• Three-time Jack Adams Award winner as the NHL’s best coach (1989, 1993 and 1998).
  • Coached the New Jersey Devils to a Stanley Cup win in 2003.
  • 16th all-time in coaching wins (501), 18th all-time in games coached (1019).
  • One of the most respected, impactful and influential hockey minds of the modern era. Won a Jack Adams Award with three different Original Six teams.

THEOREN FLEURY | Player Category

Theo Fleury Radio Interview
Theoren Fleury (Stephen Dyrgas/Flickr)
  • Born in Oxbow, Saskatchewan in 1968. Right wing.
  • Played with the Moose Jaw Warriors (1984-88), Salt Lake City Golden Eagles (1987-89), Calgary Flames (1988-99), Tappara (1994-95), Colorado Avalanche (1999), New York Rangers (1999-2002), Chicago Blackhawks (2002-03) and Belfast Giants (2005-06)
  • Drafted by the Calgary Flames in the 8th round, 166th overall, in the 1987 NHL Entry Draft.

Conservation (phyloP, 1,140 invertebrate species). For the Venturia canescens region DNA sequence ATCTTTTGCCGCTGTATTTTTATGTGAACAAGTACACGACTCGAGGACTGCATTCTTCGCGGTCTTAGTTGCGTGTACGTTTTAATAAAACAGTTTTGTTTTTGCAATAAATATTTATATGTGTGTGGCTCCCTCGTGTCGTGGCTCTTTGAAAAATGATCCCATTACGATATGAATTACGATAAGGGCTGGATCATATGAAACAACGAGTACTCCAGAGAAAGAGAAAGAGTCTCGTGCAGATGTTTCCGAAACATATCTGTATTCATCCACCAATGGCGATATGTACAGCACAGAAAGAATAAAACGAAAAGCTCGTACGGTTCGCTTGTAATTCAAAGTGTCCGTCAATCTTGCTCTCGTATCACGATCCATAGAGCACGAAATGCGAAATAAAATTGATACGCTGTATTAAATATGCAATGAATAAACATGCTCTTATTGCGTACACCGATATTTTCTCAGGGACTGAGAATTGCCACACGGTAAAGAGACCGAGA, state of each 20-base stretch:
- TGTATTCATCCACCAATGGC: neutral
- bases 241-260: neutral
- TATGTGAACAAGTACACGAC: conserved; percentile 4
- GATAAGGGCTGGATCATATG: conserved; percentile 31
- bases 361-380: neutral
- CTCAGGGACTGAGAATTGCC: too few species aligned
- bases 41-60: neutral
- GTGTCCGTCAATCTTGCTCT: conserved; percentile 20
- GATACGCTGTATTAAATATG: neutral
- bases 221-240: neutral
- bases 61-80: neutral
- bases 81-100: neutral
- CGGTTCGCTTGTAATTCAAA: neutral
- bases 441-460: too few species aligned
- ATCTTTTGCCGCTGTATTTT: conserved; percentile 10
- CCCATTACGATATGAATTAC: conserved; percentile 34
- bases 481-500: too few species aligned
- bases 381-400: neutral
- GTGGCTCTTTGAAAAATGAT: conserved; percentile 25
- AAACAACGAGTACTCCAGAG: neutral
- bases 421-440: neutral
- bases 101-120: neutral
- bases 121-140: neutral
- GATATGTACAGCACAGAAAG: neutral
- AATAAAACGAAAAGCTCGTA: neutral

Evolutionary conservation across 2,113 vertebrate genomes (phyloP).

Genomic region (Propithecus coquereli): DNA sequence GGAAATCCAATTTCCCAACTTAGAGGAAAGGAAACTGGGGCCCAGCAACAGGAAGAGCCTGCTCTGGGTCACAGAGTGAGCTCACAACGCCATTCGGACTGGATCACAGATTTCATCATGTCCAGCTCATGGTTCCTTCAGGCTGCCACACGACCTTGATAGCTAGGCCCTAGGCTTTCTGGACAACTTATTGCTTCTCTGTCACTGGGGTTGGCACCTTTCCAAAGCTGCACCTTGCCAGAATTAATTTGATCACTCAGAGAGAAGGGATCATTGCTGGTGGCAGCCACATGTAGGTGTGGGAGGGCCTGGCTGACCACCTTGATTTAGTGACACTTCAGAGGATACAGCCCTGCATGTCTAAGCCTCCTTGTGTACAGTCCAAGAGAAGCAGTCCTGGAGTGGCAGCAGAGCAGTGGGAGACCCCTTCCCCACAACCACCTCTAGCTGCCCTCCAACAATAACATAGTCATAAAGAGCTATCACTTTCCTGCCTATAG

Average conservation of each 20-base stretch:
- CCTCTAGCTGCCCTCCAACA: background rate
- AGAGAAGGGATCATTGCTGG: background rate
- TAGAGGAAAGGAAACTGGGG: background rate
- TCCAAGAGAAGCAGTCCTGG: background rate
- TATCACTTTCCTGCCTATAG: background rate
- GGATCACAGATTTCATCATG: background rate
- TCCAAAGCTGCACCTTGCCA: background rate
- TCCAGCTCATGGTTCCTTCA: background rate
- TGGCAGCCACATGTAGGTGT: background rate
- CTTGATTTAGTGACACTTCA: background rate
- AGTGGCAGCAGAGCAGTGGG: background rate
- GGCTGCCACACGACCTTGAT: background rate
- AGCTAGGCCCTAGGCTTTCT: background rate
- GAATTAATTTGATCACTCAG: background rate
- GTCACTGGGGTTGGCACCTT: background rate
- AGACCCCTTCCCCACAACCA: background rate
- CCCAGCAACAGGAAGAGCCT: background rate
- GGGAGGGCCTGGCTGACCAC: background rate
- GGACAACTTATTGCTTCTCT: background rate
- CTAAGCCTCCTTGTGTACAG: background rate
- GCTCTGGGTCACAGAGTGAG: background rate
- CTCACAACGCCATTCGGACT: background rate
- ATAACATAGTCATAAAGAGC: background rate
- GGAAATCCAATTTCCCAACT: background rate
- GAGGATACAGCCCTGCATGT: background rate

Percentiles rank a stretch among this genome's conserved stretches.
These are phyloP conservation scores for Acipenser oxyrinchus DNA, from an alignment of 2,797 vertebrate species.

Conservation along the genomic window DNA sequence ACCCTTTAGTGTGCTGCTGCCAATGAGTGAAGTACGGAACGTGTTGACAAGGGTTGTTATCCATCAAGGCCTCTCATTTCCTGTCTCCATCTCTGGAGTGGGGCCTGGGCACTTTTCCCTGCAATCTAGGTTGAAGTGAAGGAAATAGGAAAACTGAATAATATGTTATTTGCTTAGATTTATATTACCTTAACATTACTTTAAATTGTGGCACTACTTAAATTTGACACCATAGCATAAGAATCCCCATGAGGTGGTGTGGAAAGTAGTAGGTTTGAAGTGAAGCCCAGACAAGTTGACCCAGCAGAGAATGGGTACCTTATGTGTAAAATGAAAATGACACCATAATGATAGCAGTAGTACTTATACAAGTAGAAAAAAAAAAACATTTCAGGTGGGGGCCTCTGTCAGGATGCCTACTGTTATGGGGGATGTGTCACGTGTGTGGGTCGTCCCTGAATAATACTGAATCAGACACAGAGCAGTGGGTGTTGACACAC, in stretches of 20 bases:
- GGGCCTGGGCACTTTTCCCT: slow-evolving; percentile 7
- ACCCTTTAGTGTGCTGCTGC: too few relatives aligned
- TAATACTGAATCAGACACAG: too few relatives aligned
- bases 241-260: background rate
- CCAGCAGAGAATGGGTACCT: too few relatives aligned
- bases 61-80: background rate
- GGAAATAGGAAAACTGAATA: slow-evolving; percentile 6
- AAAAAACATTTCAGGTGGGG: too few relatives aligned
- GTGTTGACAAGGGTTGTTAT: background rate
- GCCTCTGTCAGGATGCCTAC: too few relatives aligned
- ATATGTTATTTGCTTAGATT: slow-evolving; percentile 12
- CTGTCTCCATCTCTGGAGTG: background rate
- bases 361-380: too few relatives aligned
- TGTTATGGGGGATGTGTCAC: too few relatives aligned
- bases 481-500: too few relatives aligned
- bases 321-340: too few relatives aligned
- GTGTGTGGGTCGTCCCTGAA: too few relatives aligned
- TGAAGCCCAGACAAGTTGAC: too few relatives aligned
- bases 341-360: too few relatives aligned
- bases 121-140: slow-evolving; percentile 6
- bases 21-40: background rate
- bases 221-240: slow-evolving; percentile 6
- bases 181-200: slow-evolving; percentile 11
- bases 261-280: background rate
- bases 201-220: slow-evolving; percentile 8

• One 50-goal season, three 40-goal seasons, four 30-goal seasons in the National Hockey League.
  • Tied for WHL scoring title with Joe Sakic in 1987-88.
  • Won World Junior Championship gold medal with Team Canada in 1988.
  • Won Stanley Cup with the Calgary Flames in 1989.
  • Won Canada Cup gold medal with Team Canada in 1991.
  • Won Olympic gold medal with Team Canada in 2002.
  • One of the most physical, energetic players of his era, despite his stature (5-foot-6, 175 pounds) and personal problems.

PHIL HOUSLEY | Player Category

  • Born in St. Paul, Minnesota in 1964. Defenseman.
  • Played with the Buffalo Sabres (1982-90), Winnipeg Jets (1990-93), St. Louis Blues (1993-94), Calgary Flames (1994-96), New Jersey Devils (1996), Washington Capitals (1996-98), Calgary Flames (1998-2001), Chicago Blackhawks (2001-03) and Toronto Maple Leafs (2003)
  • Drafted by the Buffalo Sabres in the 1st round, 6th overall, in the 1982 NHL Entry Draft.
  • One 30-goal season, six 20-goal seasons.
  • All-time leader in NHL games played without winning a Stanley Cup.
  • Second-most points scored in NHL history by an American-born player.
  • Won World Cup of Hockey gold medal with Team USA in 1996.